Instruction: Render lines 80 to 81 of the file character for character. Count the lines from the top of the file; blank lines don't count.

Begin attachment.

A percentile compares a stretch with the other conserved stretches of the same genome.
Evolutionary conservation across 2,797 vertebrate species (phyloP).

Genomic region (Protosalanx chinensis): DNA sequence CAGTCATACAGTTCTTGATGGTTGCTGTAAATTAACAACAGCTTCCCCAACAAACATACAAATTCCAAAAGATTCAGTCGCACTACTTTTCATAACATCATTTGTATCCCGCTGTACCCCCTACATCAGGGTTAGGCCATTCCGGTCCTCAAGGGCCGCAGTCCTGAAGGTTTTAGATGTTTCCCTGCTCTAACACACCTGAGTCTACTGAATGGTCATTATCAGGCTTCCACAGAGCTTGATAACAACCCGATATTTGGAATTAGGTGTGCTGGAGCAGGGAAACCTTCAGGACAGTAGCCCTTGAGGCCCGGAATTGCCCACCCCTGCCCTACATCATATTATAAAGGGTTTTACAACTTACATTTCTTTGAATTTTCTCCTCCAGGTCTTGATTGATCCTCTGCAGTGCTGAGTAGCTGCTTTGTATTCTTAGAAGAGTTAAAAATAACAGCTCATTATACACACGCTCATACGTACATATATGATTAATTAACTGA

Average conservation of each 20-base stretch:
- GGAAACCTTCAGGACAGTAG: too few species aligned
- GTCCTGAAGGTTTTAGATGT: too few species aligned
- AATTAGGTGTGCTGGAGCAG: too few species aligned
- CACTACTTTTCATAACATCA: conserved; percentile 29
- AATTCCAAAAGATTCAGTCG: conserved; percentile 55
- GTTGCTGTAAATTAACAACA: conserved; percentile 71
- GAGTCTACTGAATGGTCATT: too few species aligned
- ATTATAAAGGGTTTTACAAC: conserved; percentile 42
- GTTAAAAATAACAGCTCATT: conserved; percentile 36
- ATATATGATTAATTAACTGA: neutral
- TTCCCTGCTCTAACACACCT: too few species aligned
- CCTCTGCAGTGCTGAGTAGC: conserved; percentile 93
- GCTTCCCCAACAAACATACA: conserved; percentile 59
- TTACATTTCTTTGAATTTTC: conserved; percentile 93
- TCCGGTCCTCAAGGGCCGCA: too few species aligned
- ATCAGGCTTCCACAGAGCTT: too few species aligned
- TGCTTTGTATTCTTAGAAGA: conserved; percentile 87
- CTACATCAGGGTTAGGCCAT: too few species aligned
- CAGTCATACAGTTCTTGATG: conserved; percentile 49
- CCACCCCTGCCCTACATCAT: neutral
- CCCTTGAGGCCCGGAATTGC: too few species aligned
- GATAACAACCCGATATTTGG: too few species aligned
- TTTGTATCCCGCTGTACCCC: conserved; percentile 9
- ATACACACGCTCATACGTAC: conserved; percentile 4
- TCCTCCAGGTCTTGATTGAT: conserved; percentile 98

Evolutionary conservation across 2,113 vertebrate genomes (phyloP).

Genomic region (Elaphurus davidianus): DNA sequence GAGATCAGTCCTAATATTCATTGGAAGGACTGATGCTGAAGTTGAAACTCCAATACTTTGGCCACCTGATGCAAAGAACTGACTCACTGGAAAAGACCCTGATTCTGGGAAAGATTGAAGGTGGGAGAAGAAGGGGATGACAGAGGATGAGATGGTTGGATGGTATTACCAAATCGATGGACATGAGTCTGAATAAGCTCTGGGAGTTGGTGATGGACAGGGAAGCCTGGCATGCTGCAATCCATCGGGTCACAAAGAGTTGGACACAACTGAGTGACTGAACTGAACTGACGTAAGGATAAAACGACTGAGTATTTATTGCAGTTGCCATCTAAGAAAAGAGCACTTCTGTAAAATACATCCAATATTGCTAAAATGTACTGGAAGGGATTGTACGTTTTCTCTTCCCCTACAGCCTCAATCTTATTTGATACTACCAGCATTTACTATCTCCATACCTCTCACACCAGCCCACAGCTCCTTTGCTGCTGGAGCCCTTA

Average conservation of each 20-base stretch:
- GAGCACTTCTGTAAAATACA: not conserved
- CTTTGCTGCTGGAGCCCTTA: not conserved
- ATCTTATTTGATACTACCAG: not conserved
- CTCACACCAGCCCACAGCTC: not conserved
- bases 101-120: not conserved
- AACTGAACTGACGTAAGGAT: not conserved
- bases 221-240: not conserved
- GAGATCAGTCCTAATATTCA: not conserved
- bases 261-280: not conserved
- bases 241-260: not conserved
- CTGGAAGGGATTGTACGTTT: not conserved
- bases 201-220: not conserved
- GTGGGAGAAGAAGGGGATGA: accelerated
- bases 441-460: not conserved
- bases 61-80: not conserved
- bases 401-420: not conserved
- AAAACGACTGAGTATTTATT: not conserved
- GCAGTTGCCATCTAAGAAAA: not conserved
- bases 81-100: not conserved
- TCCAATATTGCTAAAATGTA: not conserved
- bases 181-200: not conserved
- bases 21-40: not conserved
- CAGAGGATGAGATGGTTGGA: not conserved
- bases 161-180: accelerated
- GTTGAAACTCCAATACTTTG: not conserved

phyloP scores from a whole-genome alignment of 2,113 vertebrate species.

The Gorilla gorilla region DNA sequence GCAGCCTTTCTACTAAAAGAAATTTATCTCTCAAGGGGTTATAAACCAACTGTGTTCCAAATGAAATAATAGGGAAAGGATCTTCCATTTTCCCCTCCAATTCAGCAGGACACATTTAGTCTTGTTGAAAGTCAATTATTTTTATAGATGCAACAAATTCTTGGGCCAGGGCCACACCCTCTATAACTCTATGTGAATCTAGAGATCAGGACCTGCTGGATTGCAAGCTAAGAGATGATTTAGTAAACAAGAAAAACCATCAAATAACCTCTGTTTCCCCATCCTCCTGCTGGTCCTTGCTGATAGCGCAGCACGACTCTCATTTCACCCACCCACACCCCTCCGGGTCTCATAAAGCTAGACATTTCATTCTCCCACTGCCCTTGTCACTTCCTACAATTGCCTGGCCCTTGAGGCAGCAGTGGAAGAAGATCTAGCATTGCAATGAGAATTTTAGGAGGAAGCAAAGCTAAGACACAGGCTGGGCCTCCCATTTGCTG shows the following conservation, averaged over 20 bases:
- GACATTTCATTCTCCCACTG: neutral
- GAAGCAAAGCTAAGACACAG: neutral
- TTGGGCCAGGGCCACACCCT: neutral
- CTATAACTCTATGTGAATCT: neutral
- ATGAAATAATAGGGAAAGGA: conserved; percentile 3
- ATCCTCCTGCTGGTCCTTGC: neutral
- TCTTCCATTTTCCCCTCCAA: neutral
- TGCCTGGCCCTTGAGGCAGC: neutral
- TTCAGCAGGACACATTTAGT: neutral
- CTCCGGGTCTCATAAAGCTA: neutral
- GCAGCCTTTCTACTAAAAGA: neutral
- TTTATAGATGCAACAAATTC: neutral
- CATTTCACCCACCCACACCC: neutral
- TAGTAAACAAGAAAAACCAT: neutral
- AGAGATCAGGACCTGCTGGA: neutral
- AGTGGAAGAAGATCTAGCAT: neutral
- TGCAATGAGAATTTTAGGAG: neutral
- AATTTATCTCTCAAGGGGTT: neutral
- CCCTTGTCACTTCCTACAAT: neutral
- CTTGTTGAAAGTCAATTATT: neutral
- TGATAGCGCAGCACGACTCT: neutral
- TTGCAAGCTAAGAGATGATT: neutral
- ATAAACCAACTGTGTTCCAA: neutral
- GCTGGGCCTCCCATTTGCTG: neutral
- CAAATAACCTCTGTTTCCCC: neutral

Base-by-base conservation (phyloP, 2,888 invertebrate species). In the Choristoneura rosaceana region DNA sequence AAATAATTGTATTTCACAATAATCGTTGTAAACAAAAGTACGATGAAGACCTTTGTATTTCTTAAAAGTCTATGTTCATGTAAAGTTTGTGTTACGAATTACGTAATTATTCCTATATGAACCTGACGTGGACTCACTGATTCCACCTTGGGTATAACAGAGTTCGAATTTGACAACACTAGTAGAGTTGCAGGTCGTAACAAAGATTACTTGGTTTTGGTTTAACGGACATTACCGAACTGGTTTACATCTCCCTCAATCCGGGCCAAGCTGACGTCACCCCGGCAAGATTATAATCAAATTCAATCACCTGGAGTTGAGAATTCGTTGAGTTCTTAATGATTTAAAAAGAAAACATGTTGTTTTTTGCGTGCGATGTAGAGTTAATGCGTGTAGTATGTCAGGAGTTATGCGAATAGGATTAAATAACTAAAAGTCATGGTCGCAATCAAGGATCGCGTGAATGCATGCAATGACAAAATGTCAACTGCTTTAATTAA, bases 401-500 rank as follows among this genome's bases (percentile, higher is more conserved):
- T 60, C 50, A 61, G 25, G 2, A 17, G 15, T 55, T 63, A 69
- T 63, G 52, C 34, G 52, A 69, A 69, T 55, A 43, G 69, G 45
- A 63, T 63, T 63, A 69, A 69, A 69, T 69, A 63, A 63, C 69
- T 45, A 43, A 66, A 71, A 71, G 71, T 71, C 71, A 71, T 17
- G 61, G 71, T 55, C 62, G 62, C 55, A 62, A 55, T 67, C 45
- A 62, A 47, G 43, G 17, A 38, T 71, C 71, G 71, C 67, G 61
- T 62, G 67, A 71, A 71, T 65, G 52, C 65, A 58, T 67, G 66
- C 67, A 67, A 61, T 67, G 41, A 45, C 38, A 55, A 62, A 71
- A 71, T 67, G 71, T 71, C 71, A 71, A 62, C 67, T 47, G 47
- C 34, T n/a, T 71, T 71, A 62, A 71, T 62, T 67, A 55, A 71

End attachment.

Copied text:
- TGATAGCGCAGCACGACTCT: neutral
- TTGCAAGCTAAGAGATGATT: neutral